paradiddle things I've posted, here are some exercises gathered from around the web. I've only linked to pages that actually use notation- I'm a little fed up with people who present things with video only- write them out, doodz. Anyway, there should be something in here for just about everyone:
First, via my pals at Drum! Magazine, here from Danny Gottlieb is a Joe Morello exercise for developing uptempo jazz.
Good Lord. PIT's Chuck Silverman gives us a big page of stuff- you'll likely get sidetracked on the way to the paradiddles. Here's another page of his using paradiddles to outline clave. This will probably get its own post later on.
Here's something very special, via Music For Drummers: a free download of Dave Tough's paradiddle book. It's out of print, and God knows who owns the rights to it. According to MFD there are three library copies in existence. If that link goes dead, you can try one of these.
Bill Rotella's Drum Beatings has a pretty hefty offering of paradiddle inversions in 16th notes and triplets, plus a couple of serious "diddle mania" pages, plus a page of paradiddles extended within 5, 7, and 9 note odd rhythms.
Tiger Bill's Drum Beat has a decent page of paradiddle inversions and combinations, along with several Accents-and-Rebounds-type applications.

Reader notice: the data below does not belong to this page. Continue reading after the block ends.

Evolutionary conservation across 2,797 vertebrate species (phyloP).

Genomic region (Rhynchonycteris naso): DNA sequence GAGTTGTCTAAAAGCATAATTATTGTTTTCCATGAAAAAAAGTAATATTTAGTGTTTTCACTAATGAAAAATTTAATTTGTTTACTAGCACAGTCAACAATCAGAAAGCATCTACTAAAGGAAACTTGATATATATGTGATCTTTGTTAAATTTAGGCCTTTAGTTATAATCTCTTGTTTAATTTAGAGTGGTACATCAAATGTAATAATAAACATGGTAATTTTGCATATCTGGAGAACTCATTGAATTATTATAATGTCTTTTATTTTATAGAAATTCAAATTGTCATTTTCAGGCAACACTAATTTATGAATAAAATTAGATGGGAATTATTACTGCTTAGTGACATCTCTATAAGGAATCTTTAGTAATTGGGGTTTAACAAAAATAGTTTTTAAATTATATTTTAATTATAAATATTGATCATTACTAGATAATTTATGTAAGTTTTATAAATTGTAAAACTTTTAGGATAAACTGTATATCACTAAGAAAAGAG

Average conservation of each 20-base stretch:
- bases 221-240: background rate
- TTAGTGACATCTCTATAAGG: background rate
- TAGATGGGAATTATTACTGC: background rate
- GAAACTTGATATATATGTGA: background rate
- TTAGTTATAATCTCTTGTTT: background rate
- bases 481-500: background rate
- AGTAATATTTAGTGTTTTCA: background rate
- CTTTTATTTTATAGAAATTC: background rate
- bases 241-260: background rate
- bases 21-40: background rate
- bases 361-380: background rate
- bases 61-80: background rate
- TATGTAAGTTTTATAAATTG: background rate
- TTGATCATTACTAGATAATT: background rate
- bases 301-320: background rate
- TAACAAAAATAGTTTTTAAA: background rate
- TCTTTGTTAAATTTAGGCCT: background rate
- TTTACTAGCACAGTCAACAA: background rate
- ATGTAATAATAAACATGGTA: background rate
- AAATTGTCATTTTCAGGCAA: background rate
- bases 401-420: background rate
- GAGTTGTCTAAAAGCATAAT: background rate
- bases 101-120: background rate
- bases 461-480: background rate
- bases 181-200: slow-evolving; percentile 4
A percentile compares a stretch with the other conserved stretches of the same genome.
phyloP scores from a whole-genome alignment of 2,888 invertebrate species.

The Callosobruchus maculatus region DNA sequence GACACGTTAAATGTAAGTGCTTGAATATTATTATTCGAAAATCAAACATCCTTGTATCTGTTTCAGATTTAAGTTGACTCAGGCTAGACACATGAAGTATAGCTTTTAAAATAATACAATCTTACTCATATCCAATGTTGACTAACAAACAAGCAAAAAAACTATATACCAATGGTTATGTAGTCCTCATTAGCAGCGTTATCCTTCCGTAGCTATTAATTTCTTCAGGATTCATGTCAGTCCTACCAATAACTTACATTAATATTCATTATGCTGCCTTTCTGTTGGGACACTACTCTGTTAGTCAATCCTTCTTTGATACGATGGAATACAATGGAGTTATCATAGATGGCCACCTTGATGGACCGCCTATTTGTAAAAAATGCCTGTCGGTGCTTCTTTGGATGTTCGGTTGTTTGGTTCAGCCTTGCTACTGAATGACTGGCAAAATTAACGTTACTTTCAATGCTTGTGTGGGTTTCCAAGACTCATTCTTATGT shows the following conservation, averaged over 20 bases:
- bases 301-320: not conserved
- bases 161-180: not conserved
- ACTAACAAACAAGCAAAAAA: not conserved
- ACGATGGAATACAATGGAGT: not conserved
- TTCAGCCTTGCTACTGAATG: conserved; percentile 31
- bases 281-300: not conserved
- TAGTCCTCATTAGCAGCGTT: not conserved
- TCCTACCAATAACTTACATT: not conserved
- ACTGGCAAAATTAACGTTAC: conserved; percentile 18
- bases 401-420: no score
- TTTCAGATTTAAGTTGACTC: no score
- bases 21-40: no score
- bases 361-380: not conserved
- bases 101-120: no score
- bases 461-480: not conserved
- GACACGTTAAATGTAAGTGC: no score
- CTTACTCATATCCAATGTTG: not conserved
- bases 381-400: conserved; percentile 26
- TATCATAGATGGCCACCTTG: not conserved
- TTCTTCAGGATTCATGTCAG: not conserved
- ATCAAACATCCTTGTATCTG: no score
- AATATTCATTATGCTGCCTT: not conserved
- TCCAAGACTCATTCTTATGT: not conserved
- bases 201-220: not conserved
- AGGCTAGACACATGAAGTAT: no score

A number of other worthwhile things, from basic to advanced, after the break:
Just the basics from Play-drums.com- I'm not completely wild about the presentation, but you can see the basic principles at work if you're just starting out.
Here is a corps-style exercise developing paradiddles in a 32nd note rhythm, from Snarescience.com. Plus a late addition- something called "paradiddle race" in 7/8 and 7/16.
Whitehouse Percussion breaks down the structure of the rudiment for us. Just add an upstroke on the &'s of 1 and 3 and you're golden!
Ninja Drummist offers a basic "grid" exercise accenting each note of the paradiddle.
Another very short exercise, from Rudimentstudies.com. (Check your title tag, guys- it says "ruidment" studies at the top of your page!)
Tomas Howie Drumming Web has a simple, interesting drum set application, plus some non-obvious patterns derived from them, which may give you some ideas some directions you can go with paradiddles within time feels.
Rob Crisp in the UK has a page of very basic drum set applications, if you're just starting out with this sort of thing.